In the comments below this post, Jeremy Sexton explains an objective, outside-the-individual way of understanding the qualitative difference between a persevering covenant member and a non-persevering covenant member. I appreciate Jeremy’s contribution. In line with my previous comments, I don’t have any difficulty seeing this as a position that an orthodox Christian could take. The fact that someone holds to this position would present, to my view, no barrier to fellowship whatever.
At the same time, I have four major difficulties with this explanation, in descending order of importance. Here they are:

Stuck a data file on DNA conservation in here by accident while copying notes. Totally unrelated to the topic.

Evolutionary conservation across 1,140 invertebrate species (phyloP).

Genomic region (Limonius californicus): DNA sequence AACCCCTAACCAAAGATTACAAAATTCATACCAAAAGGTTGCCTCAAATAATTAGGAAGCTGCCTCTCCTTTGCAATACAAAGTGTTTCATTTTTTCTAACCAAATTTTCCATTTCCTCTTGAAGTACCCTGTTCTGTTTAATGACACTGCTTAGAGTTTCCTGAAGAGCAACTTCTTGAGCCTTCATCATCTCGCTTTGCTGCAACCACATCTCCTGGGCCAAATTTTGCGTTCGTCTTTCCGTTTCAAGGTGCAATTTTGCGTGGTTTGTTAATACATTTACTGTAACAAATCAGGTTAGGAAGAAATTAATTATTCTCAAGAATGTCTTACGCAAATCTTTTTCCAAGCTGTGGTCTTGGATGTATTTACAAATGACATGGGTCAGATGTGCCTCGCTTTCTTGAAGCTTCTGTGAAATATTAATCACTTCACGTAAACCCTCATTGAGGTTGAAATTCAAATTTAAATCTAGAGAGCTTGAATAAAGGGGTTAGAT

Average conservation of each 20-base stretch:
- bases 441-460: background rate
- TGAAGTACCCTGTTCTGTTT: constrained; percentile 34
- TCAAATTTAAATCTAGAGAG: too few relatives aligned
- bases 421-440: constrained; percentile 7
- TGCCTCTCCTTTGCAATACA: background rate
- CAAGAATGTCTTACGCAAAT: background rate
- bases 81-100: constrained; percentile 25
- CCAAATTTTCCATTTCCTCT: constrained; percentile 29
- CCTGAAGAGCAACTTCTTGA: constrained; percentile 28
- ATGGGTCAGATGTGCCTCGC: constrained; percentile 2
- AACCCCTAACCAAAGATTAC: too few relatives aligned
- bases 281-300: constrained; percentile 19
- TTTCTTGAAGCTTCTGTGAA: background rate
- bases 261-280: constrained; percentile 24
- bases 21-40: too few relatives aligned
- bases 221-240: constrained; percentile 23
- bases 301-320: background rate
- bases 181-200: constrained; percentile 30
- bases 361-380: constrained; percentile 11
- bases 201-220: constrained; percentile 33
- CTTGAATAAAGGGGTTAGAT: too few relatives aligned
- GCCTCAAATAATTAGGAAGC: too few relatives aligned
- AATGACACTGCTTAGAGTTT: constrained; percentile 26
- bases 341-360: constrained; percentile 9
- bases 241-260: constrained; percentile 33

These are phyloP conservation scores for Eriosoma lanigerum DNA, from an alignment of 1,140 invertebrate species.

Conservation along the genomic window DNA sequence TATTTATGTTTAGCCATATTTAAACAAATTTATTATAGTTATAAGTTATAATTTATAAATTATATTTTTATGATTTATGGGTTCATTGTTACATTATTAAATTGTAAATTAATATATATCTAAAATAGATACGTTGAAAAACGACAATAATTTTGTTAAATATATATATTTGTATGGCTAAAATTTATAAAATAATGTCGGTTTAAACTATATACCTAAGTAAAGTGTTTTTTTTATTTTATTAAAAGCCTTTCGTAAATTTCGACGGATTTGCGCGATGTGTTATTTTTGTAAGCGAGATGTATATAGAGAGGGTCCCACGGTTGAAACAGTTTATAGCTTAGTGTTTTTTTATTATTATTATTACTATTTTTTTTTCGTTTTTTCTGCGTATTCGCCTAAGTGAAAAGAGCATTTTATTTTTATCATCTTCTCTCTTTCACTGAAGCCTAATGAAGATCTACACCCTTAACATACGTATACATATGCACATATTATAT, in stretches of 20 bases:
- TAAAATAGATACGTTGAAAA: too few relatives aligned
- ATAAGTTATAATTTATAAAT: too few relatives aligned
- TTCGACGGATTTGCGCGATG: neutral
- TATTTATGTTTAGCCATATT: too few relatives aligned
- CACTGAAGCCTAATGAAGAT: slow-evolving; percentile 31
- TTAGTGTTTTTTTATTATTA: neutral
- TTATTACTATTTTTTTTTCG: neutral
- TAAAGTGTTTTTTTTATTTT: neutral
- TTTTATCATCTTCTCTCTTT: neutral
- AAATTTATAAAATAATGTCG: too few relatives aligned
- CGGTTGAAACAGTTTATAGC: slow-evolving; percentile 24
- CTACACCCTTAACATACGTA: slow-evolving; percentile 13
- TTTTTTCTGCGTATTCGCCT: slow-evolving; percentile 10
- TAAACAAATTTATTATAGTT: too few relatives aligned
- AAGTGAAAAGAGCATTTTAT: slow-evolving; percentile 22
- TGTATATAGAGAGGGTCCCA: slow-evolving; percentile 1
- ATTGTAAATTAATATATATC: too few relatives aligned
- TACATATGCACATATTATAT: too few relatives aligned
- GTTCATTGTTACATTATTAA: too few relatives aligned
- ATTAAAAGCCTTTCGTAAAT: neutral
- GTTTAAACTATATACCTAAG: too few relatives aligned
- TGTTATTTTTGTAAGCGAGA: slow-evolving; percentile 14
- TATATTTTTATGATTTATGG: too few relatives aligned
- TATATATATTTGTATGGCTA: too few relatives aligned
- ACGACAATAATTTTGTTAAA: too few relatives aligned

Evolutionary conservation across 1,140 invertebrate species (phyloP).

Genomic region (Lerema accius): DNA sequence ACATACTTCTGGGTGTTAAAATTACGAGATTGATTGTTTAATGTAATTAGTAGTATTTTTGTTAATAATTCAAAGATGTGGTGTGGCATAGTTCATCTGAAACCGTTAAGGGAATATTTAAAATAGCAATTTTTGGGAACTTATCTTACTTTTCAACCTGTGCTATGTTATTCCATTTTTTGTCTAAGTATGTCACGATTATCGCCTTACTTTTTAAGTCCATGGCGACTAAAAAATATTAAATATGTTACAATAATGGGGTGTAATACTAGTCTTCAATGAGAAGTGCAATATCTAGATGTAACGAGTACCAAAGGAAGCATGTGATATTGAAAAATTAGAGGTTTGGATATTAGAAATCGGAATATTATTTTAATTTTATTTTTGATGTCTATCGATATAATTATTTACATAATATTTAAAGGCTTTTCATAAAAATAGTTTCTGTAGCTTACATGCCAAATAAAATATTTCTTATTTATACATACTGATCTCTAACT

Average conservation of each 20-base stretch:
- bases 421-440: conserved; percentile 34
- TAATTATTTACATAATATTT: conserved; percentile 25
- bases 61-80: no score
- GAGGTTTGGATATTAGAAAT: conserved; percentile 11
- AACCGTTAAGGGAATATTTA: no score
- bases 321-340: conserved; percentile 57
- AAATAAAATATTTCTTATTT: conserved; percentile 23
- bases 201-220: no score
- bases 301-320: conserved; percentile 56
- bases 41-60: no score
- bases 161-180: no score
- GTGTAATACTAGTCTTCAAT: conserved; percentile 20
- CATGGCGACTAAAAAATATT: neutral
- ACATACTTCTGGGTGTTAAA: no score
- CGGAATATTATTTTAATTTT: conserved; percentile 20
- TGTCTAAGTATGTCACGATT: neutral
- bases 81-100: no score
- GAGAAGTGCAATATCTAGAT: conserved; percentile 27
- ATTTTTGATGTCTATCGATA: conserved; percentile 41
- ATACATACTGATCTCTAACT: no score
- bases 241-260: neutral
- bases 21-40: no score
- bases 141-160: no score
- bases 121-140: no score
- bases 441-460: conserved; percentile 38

One of the central methodological moves we made in the FV controversy was this. We understood the controversy as a question of whether we would be allowed to speak to God’s people as the Scripture speaks, without being constantly constrained by a priori theological considerations. I believed that such a stand was appropriate then, and I believe it now. But this criterion does not just apply to the language of apostasy. It also applies to the language of true heart conversion. It applies to everything Scripture addresses, and Scripture constantly speaks of the problem of false hearts saying true things.